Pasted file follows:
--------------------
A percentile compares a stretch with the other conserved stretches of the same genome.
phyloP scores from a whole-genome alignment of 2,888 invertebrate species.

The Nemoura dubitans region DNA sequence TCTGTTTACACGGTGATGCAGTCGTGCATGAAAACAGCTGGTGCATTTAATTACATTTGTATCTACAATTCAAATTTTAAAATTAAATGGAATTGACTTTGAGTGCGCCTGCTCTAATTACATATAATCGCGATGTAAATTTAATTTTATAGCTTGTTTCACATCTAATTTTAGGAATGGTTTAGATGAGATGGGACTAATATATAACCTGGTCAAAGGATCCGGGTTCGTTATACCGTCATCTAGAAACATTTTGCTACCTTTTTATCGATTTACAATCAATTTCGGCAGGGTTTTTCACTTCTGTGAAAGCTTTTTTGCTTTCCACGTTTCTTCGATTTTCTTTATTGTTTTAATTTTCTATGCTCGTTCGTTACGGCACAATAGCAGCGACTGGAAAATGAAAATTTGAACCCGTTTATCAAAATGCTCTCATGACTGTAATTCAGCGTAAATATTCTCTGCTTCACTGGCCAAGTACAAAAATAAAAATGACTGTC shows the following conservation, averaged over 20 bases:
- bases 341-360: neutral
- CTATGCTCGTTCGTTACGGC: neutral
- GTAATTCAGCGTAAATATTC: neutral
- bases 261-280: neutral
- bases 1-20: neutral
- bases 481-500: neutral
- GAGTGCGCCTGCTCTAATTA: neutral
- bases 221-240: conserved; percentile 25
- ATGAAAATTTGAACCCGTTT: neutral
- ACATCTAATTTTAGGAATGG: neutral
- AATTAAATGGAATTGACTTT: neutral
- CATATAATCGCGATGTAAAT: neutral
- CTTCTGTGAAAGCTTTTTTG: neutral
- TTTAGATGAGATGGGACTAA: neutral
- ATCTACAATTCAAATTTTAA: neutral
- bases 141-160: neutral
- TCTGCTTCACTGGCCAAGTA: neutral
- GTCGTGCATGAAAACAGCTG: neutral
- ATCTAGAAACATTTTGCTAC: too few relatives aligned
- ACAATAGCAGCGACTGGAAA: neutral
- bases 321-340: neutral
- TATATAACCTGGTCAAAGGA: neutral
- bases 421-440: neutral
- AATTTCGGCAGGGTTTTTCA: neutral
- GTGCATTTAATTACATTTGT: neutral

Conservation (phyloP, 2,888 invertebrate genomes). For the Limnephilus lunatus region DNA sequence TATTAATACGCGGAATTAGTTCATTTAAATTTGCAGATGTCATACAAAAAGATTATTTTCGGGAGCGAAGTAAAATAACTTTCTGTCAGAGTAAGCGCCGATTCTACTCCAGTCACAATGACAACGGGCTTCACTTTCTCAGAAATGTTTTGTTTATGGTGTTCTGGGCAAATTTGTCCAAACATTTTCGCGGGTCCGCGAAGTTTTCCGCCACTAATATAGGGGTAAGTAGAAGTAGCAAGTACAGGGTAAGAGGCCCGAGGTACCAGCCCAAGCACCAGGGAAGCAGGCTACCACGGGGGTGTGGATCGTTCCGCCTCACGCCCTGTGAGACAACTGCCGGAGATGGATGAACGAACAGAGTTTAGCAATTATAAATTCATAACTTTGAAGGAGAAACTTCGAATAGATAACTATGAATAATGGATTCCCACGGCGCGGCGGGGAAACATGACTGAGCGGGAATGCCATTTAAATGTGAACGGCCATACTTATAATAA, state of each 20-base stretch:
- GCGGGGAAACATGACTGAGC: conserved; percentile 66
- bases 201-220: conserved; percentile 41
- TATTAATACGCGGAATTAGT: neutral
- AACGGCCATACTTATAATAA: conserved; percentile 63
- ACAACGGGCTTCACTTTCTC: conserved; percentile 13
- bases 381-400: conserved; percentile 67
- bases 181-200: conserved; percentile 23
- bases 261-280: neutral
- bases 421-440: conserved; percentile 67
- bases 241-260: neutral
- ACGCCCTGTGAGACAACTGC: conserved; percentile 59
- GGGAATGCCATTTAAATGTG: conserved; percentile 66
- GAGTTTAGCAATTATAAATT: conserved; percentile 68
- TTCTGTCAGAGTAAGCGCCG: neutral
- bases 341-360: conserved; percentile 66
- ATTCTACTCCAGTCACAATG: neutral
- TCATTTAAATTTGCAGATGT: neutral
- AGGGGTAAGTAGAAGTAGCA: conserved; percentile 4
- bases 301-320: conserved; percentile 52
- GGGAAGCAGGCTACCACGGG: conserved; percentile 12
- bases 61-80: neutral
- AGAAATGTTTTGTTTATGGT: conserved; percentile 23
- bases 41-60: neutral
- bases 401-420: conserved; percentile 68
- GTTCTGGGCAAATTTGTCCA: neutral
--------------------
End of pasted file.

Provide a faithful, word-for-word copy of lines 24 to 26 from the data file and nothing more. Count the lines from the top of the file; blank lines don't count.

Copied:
- bases 321-340: neutral
- TATATAACCTGGTCAAAGGA: neutral
- bases 421-440: neutral